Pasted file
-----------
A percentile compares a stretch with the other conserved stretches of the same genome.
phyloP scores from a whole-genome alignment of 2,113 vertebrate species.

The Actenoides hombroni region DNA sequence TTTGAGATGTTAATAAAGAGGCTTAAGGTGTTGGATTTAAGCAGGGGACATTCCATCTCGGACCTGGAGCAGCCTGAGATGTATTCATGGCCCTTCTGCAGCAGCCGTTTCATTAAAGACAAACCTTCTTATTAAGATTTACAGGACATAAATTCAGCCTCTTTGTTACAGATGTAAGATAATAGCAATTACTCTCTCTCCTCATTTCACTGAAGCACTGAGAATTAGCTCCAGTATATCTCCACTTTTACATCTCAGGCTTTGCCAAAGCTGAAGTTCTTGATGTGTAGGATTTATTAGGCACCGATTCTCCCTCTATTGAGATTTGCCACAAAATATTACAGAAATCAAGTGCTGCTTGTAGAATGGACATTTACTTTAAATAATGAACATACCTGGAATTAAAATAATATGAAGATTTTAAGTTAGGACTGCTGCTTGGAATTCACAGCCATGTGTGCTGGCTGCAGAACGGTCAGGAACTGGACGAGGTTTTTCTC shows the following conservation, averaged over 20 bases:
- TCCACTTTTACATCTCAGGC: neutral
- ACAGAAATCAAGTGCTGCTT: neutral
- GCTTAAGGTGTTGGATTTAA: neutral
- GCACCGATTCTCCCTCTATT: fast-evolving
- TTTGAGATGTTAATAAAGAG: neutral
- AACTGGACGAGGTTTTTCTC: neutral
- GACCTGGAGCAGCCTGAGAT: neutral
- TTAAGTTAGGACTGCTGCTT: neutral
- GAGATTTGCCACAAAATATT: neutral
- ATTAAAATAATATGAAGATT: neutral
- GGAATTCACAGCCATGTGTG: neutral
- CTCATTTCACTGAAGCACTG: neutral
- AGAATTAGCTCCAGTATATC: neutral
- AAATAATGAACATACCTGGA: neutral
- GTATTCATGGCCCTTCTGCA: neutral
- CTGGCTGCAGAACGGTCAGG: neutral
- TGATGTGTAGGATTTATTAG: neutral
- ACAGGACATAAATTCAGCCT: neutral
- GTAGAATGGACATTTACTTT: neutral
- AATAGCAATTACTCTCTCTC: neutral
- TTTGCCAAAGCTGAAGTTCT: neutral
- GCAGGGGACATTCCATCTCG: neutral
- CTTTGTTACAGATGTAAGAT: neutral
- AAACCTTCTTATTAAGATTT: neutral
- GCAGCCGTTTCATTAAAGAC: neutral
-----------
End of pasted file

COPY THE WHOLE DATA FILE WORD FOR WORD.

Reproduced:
A percentile compares a stretch with the other conserved stretches of the same genome.
phyloP scores from a whole-genome alignment of 2,113 vertebrate species.

The Actenoides hombroni region DNA sequence TTTGAGATGTTAATAAAGAGGCTTAAGGTGTTGGATTTAAGCAGGGGACATTCCATCTCGGACCTGGAGCAGCCTGAGATGTATTCATGGCCCTTCTGCAGCAGCCGTTTCATTAAAGACAAACCTTCTTATTAAGATTTACAGGACATAAATTCAGCCTCTTTGTTACAGATGTAAGATAATAGCAATTACTCTCTCTCCTCATTTCACTGAAGCACTGAGAATTAGCTCCAGTATATCTCCACTTTTACATCTCAGGCTTTGCCAAAGCTGAAGTTCTTGATGTGTAGGATTTATTAGGCACCGATTCTCCCTCTATTGAGATTTGCCACAAAATATTACAGAAATCAAGTGCTGCTTGTAGAATGGACATTTACTTTAAATAATGAACATACCTGGAATTAAAATAATATGAAGATTTTAAGTTAGGACTGCTGCTTGGAATTCACAGCCATGTGTGCTGGCTGCAGAACGGTCAGGAACTGGACGAGGTTTTTCTC shows the following conservation, averaged over 20 bases:
- TCCACTTTTACATCTCAGGC: neutral
- ACAGAAATCAAGTGCTGCTT: neutral
- GCTTAAGGTGTTGGATTTAA: neutral
- GCACCGATTCTCCCTCTATT: fast-evolving
- TTTGAGATGTTAATAAAGAG: neutral
- AACTGGACGAGGTTTTTCTC: neutral
- GACCTGGAGCAGCCTGAGAT: neutral
- TTAAGTTAGGACTGCTGCTT: neutral
- GAGATTTGCCACAAAATATT: neutral
- ATTAAAATAATATGAAGATT: neutral
- GGAATTCACAGCCATGTGTG: neutral
- CTCATTTCACTGAAGCACTG: neutral
- AGAATTAGCTCCAGTATATC: neutral
- AAATAATGAACATACCTGGA: neutral
- GTATTCATGGCCCTTCTGCA: neutral
- CTGGCTGCAGAACGGTCAGG: neutral
- TGATGTGTAGGATTTATTAG: neutral
- ACAGGACATAAATTCAGCCT: neutral
- GTAGAATGGACATTTACTTT: neutral
- AATAGCAATTACTCTCTCTC: neutral
- TTTGCCAAAGCTGAAGTTCT: neutral
- GCAGGGGACATTCCATCTCG: neutral
- CTTTGTTACAGATGTAAGAT: neutral
- AAACCTTCTTATTAAGATTT: neutral
- GCAGCCGTTTCATTAAAGAC: neutral